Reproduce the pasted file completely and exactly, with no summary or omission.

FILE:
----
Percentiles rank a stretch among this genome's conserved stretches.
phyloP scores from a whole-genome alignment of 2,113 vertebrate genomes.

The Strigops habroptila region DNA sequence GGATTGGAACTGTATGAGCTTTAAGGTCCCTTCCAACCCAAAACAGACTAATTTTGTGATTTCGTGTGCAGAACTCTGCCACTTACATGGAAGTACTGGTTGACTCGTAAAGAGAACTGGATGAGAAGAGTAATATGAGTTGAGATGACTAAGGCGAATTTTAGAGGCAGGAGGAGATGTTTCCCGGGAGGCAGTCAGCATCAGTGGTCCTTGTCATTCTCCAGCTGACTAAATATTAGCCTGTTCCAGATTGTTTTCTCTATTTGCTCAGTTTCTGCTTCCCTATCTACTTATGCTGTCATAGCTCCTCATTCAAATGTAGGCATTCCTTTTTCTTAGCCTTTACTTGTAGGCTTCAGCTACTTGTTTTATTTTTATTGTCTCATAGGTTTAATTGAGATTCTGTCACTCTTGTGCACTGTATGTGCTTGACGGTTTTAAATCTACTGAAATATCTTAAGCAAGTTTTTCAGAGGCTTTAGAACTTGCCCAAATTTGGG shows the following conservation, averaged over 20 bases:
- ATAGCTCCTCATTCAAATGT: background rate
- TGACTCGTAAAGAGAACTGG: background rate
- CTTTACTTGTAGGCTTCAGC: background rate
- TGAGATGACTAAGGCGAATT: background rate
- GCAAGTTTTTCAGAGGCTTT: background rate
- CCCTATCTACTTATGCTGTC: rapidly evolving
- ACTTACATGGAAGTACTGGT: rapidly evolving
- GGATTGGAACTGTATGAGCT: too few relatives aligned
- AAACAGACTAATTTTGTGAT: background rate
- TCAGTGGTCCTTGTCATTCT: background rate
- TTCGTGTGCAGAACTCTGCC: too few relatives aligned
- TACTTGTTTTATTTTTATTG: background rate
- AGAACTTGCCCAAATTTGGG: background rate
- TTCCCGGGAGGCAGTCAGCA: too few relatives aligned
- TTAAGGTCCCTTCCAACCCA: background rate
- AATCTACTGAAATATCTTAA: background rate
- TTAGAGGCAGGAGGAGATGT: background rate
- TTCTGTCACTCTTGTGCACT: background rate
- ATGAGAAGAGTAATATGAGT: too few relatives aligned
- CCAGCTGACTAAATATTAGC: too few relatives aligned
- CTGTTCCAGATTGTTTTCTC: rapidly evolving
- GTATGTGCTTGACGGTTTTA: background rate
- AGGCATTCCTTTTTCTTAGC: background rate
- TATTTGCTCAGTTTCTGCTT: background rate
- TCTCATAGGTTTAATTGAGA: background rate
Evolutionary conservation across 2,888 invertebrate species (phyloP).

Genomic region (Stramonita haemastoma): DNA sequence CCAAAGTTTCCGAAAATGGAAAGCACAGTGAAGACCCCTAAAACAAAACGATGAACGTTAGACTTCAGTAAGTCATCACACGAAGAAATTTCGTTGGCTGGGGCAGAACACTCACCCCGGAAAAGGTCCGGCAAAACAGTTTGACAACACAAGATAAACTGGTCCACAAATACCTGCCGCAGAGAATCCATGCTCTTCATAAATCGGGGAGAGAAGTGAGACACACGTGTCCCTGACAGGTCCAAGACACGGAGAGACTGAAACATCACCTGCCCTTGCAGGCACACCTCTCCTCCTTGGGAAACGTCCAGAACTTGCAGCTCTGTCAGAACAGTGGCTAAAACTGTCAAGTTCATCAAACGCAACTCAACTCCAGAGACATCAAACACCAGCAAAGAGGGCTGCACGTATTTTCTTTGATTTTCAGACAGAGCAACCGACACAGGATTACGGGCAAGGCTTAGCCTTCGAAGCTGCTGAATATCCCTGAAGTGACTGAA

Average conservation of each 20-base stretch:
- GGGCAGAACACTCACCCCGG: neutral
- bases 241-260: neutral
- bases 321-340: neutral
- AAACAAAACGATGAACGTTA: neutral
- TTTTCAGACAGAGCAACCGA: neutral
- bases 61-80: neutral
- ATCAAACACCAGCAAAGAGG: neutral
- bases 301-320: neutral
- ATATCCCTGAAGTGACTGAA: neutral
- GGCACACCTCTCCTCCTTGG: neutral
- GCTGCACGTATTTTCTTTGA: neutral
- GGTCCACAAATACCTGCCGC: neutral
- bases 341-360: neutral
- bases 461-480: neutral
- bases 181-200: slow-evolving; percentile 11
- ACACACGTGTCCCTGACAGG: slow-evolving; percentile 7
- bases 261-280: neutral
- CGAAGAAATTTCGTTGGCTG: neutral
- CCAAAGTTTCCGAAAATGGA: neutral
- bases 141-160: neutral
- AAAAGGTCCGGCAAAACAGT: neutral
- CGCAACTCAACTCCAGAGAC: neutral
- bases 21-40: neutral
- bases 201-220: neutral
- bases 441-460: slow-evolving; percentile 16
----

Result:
Percentiles rank a stretch among this genome's conserved stretches.
phyloP scores from a whole-genome alignment of 2,113 vertebrate genomes.

The Strigops habroptila region DNA sequence GGATTGGAACTGTATGAGCTTTAAGGTCCCTTCCAACCCAAAACAGACTAATTTTGTGATTTCGTGTGCAGAACTCTGCCACTTACATGGAAGTACTGGTTGACTCGTAAAGAGAACTGGATGAGAAGAGTAATATGAGTTGAGATGACTAAGGCGAATTTTAGAGGCAGGAGGAGATGTTTCCCGGGAGGCAGTCAGCATCAGTGGTCCTTGTCATTCTCCAGCTGACTAAATATTAGCCTGTTCCAGATTGTTTTCTCTATTTGCTCAGTTTCTGCTTCCCTATCTACTTATGCTGTCATAGCTCCTCATTCAAATGTAGGCATTCCTTTTTCTTAGCCTTTACTTGTAGGCTTCAGCTACTTGTTTTATTTTTATTGTCTCATAGGTTTAATTGAGATTCTGTCACTCTTGTGCACTGTATGTGCTTGACGGTTTTAAATCTACTGAAATATCTTAAGCAAGTTTTTCAGAGGCTTTAGAACTTGCCCAAATTTGGG shows the following conservation, averaged over 20 bases:
- ATAGCTCCTCATTCAAATGT: background rate
- TGACTCGTAAAGAGAACTGG: background rate
- CTTTACTTGTAGGCTTCAGC: background rate
- TGAGATGACTAAGGCGAATT: background rate
- GCAAGTTTTTCAGAGGCTTT: background rate
- CCCTATCTACTTATGCTGTC: rapidly evolving
- ACTTACATGGAAGTACTGGT: rapidly evolving
- GGATTGGAACTGTATGAGCT: too few relatives aligned
- AAACAGACTAATTTTGTGAT: background rate
- TCAGTGGTCCTTGTCATTCT: background rate
- TTCGTGTGCAGAACTCTGCC: too few relatives aligned
- TACTTGTTTTATTTTTATTG: background rate
- AGAACTTGCCCAAATTTGGG: background rate
- TTCCCGGGAGGCAGTCAGCA: too few relatives aligned
- TTAAGGTCCCTTCCAACCCA: background rate
- AATCTACTGAAATATCTTAA: background rate
- TTAGAGGCAGGAGGAGATGT: background rate
- TTCTGTCACTCTTGTGCACT: background rate
- ATGAGAAGAGTAATATGAGT: too few relatives aligned
- CCAGCTGACTAAATATTAGC: too few relatives aligned
- CTGTTCCAGATTGTTTTCTC: rapidly evolving
- GTATGTGCTTGACGGTTTTA: background rate
- AGGCATTCCTTTTTCTTAGC: background rate
- TATTTGCTCAGTTTCTGCTT: background rate
- TCTCATAGGTTTAATTGAGA: background rate
Evolutionary conservation across 2,888 invertebrate species (phyloP).

Genomic region (Stramonita haemastoma): DNA sequence CCAAAGTTTCCGAAAATGGAAAGCACAGTGAAGACCCCTAAAACAAAACGATGAACGTTAGACTTCAGTAAGTCATCACACGAAGAAATTTCGTTGGCTGGGGCAGAACACTCACCCCGGAAAAGGTCCGGCAAAACAGTTTGACAACACAAGATAAACTGGTCCACAAATACCTGCCGCAGAGAATCCATGCTCTTCATAAATCGGGGAGAGAAGTGAGACACACGTGTCCCTGACAGGTCCAAGACACGGAGAGACTGAAACATCACCTGCCCTTGCAGGCACACCTCTCCTCCTTGGGAAACGTCCAGAACTTGCAGCTCTGTCAGAACAGTGGCTAAAACTGTCAAGTTCATCAAACGCAACTCAACTCCAGAGACATCAAACACCAGCAAAGAGGGCTGCACGTATTTTCTTTGATTTTCAGACAGAGCAACCGACACAGGATTACGGGCAAGGCTTAGCCTTCGAAGCTGCTGAATATCCCTGAAGTGACTGAA

Average conservation of each 20-base stretch:
- GGGCAGAACACTCACCCCGG: neutral
- bases 241-260: neutral
- bases 321-340: neutral
- AAACAAAACGATGAACGTTA: neutral
- TTTTCAGACAGAGCAACCGA: neutral
- bases 61-80: neutral
- ATCAAACACCAGCAAAGAGG: neutral
- bases 301-320: neutral
- ATATCCCTGAAGTGACTGAA: neutral
- GGCACACCTCTCCTCCTTGG: neutral
- GCTGCACGTATTTTCTTTGA: neutral
- GGTCCACAAATACCTGCCGC: neutral
- bases 341-360: neutral
- bases 461-480: neutral
- bases 181-200: slow-evolving; percentile 11
- ACACACGTGTCCCTGACAGG: slow-evolving; percentile 7
- bases 261-280: neutral
- CGAAGAAATTTCGTTGGCTG: neutral
- CCAAAGTTTCCGAAAATGGA: neutral
- bases 141-160: neutral
- AAAAGGTCCGGCAAAACAGT: neutral
- CGCAACTCAACTCCAGAGAC: neutral
- bases 21-40: neutral
- bases 201-220: neutral
- bases 441-460: slow-evolving; percentile 16